which one of the parks board members gets. In addition, the park has had a phone call from someone in D.C. asking if the park was in compliance with the act. You will probably remember the problems the New Holland Park had a year or so ago getting insurance because of a Conrail track through the park. The New Holland Park is a non-profit corporation, "501-C" not part of any government body. That classification, we assumed, made us a public facility even though we are not a unit of government. The materials which were sent confirmed that fact. Through the years the New Holland Park Board has tried to make changes in restrooms and other building to make most them accessible to the handicap. The swimming pool is not accessible to the handicap. If the park is required to make to the pool accessible to the handicap, it would require the expenditure of a large sum of money. The park simply does not have the funds and could not afford to borrow them at this time. This past year we received over $75,000.00 in donations and that has just barely enough to kept us solvent to pay the bills and debts load which we now have.

Community Memorial Park Association P. O. Box 62, New Holland, PA 17557-0062 01-00802 I have read the CRS Report which was sent, it states on page CRS-5 "There are some limitations on the nondiscrimination requirement and a failure to remove architectural barriers is not a violation unless such a removal is 'readily achievable.' 'Readily achievable' is defined as meaning 'easily accomplishable and able to be carried out without much difficulty or expense". I can not find this in the legislation and the board is concerned that the federal agency designated to enforce the law may not have the same interpretation as the CRS Report. I hope that someone on your staff would be able to help us or give us a person to contact who can help determine what in fact that statement means. In addition, where would we be able to get assistance in determining: (1) what the changes would be, (2) what government funds would be available to help pay for the improvements, and (3) how to qualify for the funds. The park board feels that the cost of these requirements will be so excessive that we will no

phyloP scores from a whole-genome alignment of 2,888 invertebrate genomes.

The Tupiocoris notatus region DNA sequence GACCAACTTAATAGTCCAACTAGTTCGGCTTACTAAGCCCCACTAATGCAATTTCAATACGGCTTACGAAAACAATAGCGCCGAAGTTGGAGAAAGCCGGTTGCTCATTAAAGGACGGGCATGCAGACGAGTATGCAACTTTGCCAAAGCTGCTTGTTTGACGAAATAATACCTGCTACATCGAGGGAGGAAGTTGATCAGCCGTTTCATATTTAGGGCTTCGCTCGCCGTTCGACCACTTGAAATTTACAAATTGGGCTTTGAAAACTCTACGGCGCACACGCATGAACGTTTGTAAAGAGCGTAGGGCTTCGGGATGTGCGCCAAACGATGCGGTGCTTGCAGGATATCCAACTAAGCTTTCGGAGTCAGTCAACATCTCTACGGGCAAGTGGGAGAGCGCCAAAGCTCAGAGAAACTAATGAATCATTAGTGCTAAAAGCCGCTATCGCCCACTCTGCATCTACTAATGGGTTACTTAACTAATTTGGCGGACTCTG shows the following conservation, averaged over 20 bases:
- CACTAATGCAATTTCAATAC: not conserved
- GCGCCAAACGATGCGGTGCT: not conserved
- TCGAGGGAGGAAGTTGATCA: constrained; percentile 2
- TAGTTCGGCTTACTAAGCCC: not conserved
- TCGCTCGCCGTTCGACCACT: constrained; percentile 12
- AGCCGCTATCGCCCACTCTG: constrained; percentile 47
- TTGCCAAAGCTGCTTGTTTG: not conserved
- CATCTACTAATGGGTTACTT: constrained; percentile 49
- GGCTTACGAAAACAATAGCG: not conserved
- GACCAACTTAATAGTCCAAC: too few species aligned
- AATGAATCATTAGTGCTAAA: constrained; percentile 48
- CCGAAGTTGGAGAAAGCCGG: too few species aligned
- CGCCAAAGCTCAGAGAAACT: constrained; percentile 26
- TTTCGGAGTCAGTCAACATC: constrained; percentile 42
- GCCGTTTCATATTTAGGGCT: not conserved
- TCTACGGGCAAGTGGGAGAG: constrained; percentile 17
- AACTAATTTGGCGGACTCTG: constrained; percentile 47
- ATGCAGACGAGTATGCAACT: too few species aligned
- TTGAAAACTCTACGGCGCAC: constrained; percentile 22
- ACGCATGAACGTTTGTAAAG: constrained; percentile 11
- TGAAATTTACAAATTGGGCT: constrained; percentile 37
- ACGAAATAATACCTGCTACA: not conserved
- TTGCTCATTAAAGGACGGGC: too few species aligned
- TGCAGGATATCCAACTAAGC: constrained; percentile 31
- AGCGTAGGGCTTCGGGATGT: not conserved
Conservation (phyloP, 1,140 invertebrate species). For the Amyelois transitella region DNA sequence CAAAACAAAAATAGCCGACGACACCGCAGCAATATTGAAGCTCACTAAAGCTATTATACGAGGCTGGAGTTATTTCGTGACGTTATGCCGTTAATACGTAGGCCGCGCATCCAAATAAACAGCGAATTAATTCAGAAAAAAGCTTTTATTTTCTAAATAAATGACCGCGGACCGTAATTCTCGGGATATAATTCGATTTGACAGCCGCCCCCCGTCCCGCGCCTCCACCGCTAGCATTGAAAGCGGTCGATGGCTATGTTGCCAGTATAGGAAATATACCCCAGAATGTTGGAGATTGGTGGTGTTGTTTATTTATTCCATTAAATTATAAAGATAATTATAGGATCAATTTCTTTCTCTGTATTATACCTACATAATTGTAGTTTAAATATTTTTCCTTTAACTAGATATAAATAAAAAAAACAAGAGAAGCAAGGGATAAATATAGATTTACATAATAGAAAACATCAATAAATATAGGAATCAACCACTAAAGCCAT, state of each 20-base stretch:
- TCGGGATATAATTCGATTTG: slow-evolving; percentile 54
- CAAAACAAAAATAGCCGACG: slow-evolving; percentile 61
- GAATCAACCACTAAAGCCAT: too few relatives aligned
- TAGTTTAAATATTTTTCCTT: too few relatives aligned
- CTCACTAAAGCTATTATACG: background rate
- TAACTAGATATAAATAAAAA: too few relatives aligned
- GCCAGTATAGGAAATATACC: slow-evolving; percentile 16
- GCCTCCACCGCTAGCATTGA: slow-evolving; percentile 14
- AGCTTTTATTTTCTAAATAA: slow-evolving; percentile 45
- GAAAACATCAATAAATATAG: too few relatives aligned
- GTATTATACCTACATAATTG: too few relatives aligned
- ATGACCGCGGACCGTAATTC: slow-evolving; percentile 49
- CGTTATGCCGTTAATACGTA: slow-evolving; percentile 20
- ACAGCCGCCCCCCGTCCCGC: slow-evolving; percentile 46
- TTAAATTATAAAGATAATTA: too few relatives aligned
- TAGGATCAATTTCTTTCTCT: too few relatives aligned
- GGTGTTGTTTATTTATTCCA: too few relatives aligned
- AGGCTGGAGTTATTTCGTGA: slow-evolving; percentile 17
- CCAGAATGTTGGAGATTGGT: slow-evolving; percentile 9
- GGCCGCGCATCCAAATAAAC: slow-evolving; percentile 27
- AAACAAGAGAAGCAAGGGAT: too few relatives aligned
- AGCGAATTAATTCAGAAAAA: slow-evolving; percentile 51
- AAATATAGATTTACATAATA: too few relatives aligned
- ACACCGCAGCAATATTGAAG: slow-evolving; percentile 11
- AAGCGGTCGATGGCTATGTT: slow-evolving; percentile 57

longer be able to provide any recreational services to the New Holland Community. We are not opposed to helping the handicap but feel this type of expenditure for the possible use of the pool by a handicap person someday will force us to stop serving the many people who now use the park. However, we do not want to get a fine because our interpretation is an incorrect interpretation. Any help which you or your staff can be in having a determination made by the correct agency on what the New Holland Community Memorial Park must do to meet the requirements under this law would be greatly appreciated. Sincerely, Robert Anderson 116 Bergman Road New Holland, Pa. 17557